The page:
AND I HATED IT.
I’ve tripped over their power supply more than once, and putting it at the plug end make it bulky and ugly.
My first course of action with regards to the setup? Trash MacOS and install Ubuntu. Of course, Apple make things endlessly difficult — I had to hdiutil the Ubuntu ISO to make it bootable, then install Ubuntu. After which, the Macbook wouldn’t boot.
Thanks to the install guide at Linux Mint:
I found out I had to fiddle with the efibootmgr tool to change the boot order, and it works fine now. But then I had to figure out how to right-click on a no-button mouse touchpad. The hack is found on the Debian site (look at the mouseeemu post at the bottom). So now I have a clickable touchpad, with right-click being “ctrl+click”
Out of things to try for dinner? How about trying what they used to eat in the 50s?
Further to my previous post, here’s a run down of what happened.
Cyanogen updated from Android 5 Lollipop to Android 6 Marshmallow, which meant after I flashed, I was getting huge numbers of “sorry but xxxx crashed”. I suspected the Gapps was out of date or incompatible with the android version I had, and I was right – a different version was needed. So I flashed that also but that didn’t work, so I rolled back to my last good backup, which was from November 2015, that restored fine, and I’m back to where I was, minus a lot of app changes and updates needed (I uninstalled/reinstalled a lot of apps since that backup), fixed that, reupdated my apps, and redid both my app and my Nandroid backups so I’m good to try again sometime.
I lost a good hour to two hours over this, so let this be a reminder to make sure you have good backups before flashing. I was lucky I only lost 2.5 months of changes, and that was easily fixed, but losing ALL your data because you don’t have a backup is never fun (I’ve been there)
As someone who’s tried Google Cardboard, I am pretty keen to see this happening.
FOR ALL THERE is to love about Google Cardboard, it’s still a bare-bones experience. It’s barely even VR, really. But the cheap, smartphone-based viewer offers the VR-curious an easy window into 360-degree video. Pricier headsets like the Oculus Rift and Sony PlayStation VR, designed for gaming, deliver more than a cool stereoscopic viewing experience. In addition to the immersive visual eye-candy—users can explore virtual spaces, peek around corners, and, using hand-held controllers, interact with digital objects—these sophisticated VR rigs offer truly lifelike audio.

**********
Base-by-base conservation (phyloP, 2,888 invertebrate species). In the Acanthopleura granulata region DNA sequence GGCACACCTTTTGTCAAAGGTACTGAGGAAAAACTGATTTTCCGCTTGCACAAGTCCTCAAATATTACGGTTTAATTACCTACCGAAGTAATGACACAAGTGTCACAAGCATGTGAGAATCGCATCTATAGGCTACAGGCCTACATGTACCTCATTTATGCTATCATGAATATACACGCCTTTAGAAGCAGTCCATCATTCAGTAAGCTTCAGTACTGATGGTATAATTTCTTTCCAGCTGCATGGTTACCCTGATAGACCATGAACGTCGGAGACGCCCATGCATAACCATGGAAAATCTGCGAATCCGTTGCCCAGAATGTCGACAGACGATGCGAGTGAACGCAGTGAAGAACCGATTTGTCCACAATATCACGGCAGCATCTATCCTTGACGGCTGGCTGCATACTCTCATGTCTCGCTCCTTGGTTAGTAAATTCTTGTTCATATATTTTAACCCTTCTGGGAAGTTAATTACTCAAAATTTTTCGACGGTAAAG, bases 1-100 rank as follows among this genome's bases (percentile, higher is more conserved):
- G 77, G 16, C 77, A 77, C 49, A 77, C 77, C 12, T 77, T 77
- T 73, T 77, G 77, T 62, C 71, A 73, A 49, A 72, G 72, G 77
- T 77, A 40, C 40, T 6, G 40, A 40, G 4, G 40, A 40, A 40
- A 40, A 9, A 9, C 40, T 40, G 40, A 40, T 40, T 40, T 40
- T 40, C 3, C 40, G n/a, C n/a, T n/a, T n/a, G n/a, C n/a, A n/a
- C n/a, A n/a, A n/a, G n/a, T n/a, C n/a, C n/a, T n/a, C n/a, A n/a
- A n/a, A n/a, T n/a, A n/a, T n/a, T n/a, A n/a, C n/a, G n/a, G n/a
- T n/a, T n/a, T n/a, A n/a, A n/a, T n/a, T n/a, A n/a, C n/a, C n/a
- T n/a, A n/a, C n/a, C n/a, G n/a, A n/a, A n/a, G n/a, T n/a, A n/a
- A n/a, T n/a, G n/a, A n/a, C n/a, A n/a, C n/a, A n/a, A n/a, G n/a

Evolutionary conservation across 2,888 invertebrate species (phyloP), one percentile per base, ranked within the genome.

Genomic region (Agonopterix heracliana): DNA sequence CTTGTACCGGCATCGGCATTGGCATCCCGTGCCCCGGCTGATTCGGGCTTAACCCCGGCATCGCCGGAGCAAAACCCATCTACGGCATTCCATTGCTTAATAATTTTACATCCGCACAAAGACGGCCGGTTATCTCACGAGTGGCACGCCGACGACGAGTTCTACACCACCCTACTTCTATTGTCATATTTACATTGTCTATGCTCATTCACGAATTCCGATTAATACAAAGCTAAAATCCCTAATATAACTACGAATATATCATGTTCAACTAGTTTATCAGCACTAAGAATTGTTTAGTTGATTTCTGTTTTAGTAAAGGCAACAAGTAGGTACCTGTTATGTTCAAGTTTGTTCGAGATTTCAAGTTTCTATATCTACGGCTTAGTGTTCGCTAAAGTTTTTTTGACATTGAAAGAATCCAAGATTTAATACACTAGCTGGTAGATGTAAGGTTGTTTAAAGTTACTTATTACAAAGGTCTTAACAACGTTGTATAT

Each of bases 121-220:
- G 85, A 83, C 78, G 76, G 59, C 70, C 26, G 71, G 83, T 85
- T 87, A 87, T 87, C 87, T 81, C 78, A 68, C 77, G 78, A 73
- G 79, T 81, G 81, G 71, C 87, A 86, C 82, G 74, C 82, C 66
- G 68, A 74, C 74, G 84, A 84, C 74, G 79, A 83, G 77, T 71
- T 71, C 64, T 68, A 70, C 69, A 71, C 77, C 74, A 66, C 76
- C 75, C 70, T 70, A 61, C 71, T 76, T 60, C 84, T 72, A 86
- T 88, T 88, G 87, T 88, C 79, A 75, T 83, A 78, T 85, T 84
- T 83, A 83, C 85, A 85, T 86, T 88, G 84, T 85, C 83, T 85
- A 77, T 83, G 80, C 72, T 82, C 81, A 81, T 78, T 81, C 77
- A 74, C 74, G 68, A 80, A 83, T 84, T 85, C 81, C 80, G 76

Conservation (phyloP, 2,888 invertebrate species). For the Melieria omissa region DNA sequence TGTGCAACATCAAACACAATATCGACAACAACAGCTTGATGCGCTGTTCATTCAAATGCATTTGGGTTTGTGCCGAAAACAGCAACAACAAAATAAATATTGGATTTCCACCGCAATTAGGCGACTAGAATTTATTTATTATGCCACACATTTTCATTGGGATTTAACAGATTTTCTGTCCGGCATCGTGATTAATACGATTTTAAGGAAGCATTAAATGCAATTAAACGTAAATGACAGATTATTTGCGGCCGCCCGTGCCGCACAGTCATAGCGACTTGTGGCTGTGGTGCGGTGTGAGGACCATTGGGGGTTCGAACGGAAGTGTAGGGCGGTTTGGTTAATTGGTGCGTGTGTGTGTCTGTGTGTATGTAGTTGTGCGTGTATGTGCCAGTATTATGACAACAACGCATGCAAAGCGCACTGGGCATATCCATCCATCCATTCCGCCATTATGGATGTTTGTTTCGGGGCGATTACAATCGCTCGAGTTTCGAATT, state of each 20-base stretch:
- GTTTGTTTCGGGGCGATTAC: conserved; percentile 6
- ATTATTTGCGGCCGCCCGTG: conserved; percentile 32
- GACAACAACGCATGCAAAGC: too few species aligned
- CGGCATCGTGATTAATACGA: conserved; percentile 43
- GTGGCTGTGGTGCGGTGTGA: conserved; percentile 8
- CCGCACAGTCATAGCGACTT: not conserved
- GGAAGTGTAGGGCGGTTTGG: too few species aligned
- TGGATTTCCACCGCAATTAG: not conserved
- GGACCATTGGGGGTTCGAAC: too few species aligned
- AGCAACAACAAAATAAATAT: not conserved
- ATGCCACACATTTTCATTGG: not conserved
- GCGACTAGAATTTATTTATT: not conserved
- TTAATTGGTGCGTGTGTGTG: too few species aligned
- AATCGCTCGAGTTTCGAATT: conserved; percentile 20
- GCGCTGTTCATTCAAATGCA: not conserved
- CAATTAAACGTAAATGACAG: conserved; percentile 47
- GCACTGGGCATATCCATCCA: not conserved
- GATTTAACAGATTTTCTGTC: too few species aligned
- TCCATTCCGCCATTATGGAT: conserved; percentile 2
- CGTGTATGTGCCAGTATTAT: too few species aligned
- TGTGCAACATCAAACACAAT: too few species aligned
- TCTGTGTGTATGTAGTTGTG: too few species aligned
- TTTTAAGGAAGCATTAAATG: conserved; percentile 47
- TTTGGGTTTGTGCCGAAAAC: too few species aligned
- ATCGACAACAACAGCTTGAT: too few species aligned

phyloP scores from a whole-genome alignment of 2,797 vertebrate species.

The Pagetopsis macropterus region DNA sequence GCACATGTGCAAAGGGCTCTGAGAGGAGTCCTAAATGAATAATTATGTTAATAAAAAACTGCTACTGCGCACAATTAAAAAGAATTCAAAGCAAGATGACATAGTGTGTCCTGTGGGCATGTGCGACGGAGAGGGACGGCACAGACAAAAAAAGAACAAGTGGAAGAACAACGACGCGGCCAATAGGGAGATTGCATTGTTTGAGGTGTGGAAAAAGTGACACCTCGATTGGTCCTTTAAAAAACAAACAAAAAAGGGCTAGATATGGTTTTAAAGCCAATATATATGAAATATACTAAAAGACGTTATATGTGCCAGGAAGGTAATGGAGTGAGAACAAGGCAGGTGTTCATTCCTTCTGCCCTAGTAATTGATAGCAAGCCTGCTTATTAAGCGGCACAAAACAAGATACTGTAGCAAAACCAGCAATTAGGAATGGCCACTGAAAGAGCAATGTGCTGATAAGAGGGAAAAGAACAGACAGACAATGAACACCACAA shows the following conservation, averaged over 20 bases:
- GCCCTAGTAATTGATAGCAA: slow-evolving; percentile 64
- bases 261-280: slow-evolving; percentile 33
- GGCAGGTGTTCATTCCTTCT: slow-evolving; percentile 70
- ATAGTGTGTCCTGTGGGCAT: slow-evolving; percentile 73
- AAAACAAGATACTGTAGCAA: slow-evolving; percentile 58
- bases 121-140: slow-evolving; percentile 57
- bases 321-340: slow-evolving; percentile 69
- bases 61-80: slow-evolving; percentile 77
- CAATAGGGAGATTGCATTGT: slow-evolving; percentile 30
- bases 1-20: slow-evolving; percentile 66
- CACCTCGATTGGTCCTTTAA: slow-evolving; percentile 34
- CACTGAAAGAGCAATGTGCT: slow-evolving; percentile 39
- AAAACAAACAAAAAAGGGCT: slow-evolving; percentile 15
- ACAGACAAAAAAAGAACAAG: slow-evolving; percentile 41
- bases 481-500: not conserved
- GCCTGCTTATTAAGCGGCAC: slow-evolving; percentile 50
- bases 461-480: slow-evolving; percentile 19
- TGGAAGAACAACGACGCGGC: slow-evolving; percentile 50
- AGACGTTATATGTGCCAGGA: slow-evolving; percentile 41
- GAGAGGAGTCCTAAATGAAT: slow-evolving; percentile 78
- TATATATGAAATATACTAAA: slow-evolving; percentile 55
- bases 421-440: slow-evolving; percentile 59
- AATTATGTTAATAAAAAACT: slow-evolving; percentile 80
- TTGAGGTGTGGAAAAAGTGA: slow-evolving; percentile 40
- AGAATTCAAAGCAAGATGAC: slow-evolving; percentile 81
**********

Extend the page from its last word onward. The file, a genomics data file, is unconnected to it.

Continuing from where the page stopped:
When a monster sneaks up on your left in a VR game, you’ll hear its slobbering tongue lashing at your left ear. When a shot comes at you from above you and slightly to the right, you know exactly where to return fire. When The Edge tears through the opening riff of “Mysterious Ways,” it reverberates around the stadium.
The high-priced headsets from Oculus, Sony, and HTC pack the processing punch to deliver “spatially oriented” audio experiences that consider direction, distance, and environmental factors when creating the soundtrack. Cardboard, powered by your smartphone, can’t do that yet. But earlier this week, the Cardboard team made it a little easier to give the audio in these apps a bit more realism. Asthis blog post from Google Cardboard product manager Nathan Martz outlines, the Cardboard software development kit for Android and the Unity game engine now support spatial audio. This platform update paves the way for Google Cardboard to become something more than a gateway drug to true VR.
Tried to flash my phone over the weekend — failed miserably and I had to restore from my backup in November. Which meant a lost a lot of settings and apps 😦
I really need to keep my backups up to date